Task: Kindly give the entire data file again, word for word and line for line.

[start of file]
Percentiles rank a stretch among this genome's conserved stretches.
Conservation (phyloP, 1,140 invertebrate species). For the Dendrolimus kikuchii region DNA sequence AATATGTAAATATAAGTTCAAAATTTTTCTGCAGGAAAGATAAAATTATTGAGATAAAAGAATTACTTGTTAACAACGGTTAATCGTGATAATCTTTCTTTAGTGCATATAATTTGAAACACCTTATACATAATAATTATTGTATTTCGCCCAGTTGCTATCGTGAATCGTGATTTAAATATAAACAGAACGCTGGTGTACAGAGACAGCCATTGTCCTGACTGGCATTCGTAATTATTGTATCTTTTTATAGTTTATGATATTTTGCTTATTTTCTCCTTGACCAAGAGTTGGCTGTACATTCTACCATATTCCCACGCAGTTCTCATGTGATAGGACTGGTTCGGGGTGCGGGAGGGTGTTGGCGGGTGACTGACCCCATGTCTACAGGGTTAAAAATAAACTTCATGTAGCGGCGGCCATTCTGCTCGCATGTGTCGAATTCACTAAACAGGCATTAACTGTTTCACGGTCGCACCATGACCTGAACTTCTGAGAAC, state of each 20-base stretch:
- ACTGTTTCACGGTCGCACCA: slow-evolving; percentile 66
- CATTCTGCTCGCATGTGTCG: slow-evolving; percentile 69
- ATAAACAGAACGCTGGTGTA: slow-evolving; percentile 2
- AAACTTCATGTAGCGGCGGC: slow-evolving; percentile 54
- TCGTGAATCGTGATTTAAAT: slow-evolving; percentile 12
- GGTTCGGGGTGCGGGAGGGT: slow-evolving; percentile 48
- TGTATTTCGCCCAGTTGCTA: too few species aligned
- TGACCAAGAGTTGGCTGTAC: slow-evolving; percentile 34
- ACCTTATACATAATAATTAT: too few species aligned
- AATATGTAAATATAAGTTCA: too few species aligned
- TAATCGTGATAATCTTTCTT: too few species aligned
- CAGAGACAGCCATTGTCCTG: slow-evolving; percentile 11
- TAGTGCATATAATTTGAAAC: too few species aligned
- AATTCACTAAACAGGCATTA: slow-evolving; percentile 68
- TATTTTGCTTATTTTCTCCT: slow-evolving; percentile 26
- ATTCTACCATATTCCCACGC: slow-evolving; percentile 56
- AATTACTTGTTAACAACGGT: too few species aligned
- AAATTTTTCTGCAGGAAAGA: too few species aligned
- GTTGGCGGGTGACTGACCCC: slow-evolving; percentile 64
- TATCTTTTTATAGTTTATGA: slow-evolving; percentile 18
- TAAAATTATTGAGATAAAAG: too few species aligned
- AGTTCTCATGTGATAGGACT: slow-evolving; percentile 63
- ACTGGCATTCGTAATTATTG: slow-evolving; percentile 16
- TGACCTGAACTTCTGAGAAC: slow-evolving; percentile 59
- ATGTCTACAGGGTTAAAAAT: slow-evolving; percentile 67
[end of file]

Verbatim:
Percentiles rank a stretch among this genome's conserved stretches.
Conservation (phyloP, 1,140 invertebrate species). For the Dendrolimus kikuchii region DNA sequence AATATGTAAATATAAGTTCAAAATTTTTCTGCAGGAAAGATAAAATTATTGAGATAAAAGAATTACTTGTTAACAACGGTTAATCGTGATAATCTTTCTTTAGTGCATATAATTTGAAACACCTTATACATAATAATTATTGTATTTCGCCCAGTTGCTATCGTGAATCGTGATTTAAATATAAACAGAACGCTGGTGTACAGAGACAGCCATTGTCCTGACTGGCATTCGTAATTATTGTATCTTTTTATAGTTTATGATATTTTGCTTATTTTCTCCTTGACCAAGAGTTGGCTGTACATTCTACCATATTCCCACGCAGTTCTCATGTGATAGGACTGGTTCGGGGTGCGGGAGGGTGTTGGCGGGTGACTGACCCCATGTCTACAGGGTTAAAAATAAACTTCATGTAGCGGCGGCCATTCTGCTCGCATGTGTCGAATTCACTAAACAGGCATTAACTGTTTCACGGTCGCACCATGACCTGAACTTCTGAGAAC, state of each 20-base stretch:
- ACTGTTTCACGGTCGCACCA: slow-evolving; percentile 66
- CATTCTGCTCGCATGTGTCG: slow-evolving; percentile 69
- ATAAACAGAACGCTGGTGTA: slow-evolving; percentile 2
- AAACTTCATGTAGCGGCGGC: slow-evolving; percentile 54
- TCGTGAATCGTGATTTAAAT: slow-evolving; percentile 12
- GGTTCGGGGTGCGGGAGGGT: slow-evolving; percentile 48
- TGTATTTCGCCCAGTTGCTA: too few species aligned
- TGACCAAGAGTTGGCTGTAC: slow-evolving; percentile 34
- ACCTTATACATAATAATTAT: too few species aligned
- AATATGTAAATATAAGTTCA: too few species aligned
- TAATCGTGATAATCTTTCTT: too few species aligned
- CAGAGACAGCCATTGTCCTG: slow-evolving; percentile 11
- TAGTGCATATAATTTGAAAC: too few species aligned
- AATTCACTAAACAGGCATTA: slow-evolving; percentile 68
- TATTTTGCTTATTTTCTCCT: slow-evolving; percentile 26
- ATTCTACCATATTCCCACGC: slow-evolving; percentile 56
- AATTACTTGTTAACAACGGT: too few species aligned
- AAATTTTTCTGCAGGAAAGA: too few species aligned
- GTTGGCGGGTGACTGACCCC: slow-evolving; percentile 64
- TATCTTTTTATAGTTTATGA: slow-evolving; percentile 18
- TAAAATTATTGAGATAAAAG: too few species aligned
- AGTTCTCATGTGATAGGACT: slow-evolving; percentile 63
- ACTGGCATTCGTAATTATTG: slow-evolving; percentile 16
- TGACCTGAACTTCTGAGAAC: slow-evolving; percentile 59
- ATGTCTACAGGGTTAAAAAT: slow-evolving; percentile 67